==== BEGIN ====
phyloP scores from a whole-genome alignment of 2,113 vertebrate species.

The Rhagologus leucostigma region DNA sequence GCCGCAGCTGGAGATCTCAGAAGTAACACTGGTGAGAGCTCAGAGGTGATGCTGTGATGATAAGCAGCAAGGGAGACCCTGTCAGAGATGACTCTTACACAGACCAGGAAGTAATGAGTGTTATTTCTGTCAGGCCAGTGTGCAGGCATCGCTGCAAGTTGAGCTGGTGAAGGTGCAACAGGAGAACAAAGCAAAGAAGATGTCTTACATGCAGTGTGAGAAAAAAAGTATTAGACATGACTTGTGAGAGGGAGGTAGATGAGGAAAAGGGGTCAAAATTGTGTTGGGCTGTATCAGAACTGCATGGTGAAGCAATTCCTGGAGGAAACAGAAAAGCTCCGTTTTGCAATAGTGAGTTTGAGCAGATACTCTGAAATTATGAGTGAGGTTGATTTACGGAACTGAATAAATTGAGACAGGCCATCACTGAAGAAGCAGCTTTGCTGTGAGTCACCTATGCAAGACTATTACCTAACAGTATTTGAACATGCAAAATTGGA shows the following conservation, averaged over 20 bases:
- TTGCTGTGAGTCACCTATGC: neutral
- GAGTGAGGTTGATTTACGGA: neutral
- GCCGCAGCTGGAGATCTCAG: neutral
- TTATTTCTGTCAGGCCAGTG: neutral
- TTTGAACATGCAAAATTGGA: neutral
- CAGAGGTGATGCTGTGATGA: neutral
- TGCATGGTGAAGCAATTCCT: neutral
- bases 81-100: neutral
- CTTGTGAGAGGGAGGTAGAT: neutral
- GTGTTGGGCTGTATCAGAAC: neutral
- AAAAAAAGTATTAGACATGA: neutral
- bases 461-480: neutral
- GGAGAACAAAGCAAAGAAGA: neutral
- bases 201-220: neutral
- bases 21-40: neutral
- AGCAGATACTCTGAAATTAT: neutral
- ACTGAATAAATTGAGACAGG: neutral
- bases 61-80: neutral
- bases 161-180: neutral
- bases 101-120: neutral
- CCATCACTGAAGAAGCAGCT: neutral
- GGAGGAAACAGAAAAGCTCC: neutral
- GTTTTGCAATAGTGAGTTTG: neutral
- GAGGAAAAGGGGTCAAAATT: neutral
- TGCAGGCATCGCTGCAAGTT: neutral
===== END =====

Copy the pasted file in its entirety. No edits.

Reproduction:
phyloP scores from a whole-genome alignment of 2,113 vertebrate species.

The Rhagologus leucostigma region DNA sequence GCCGCAGCTGGAGATCTCAGAAGTAACACTGGTGAGAGCTCAGAGGTGATGCTGTGATGATAAGCAGCAAGGGAGACCCTGTCAGAGATGACTCTTACACAGACCAGGAAGTAATGAGTGTTATTTCTGTCAGGCCAGTGTGCAGGCATCGCTGCAAGTTGAGCTGGTGAAGGTGCAACAGGAGAACAAAGCAAAGAAGATGTCTTACATGCAGTGTGAGAAAAAAAGTATTAGACATGACTTGTGAGAGGGAGGTAGATGAGGAAAAGGGGTCAAAATTGTGTTGGGCTGTATCAGAACTGCATGGTGAAGCAATTCCTGGAGGAAACAGAAAAGCTCCGTTTTGCAATAGTGAGTTTGAGCAGATACTCTGAAATTATGAGTGAGGTTGATTTACGGAACTGAATAAATTGAGACAGGCCATCACTGAAGAAGCAGCTTTGCTGTGAGTCACCTATGCAAGACTATTACCTAACAGTATTTGAACATGCAAAATTGGA shows the following conservation, averaged over 20 bases:
- TTGCTGTGAGTCACCTATGC: neutral
- GAGTGAGGTTGATTTACGGA: neutral
- GCCGCAGCTGGAGATCTCAG: neutral
- TTATTTCTGTCAGGCCAGTG: neutral
- TTTGAACATGCAAAATTGGA: neutral
- CAGAGGTGATGCTGTGATGA: neutral
- TGCATGGTGAAGCAATTCCT: neutral
- bases 81-100: neutral
- CTTGTGAGAGGGAGGTAGAT: neutral
- GTGTTGGGCTGTATCAGAAC: neutral
- AAAAAAAGTATTAGACATGA: neutral
- bases 461-480: neutral
- GGAGAACAAAGCAAAGAAGA: neutral
- bases 201-220: neutral
- bases 21-40: neutral
- AGCAGATACTCTGAAATTAT: neutral
- ACTGAATAAATTGAGACAGG: neutral
- bases 61-80: neutral
- bases 161-180: neutral
- bases 101-120: neutral
- CCATCACTGAAGAAGCAGCT: neutral
- GGAGGAAACAGAAAAGCTCC: neutral
- GTTTTGCAATAGTGAGTTTG: neutral
- GAGGAAAAGGGGTCAAAATT: neutral
- TGCAGGCATCGCTGCAAGTT: neutral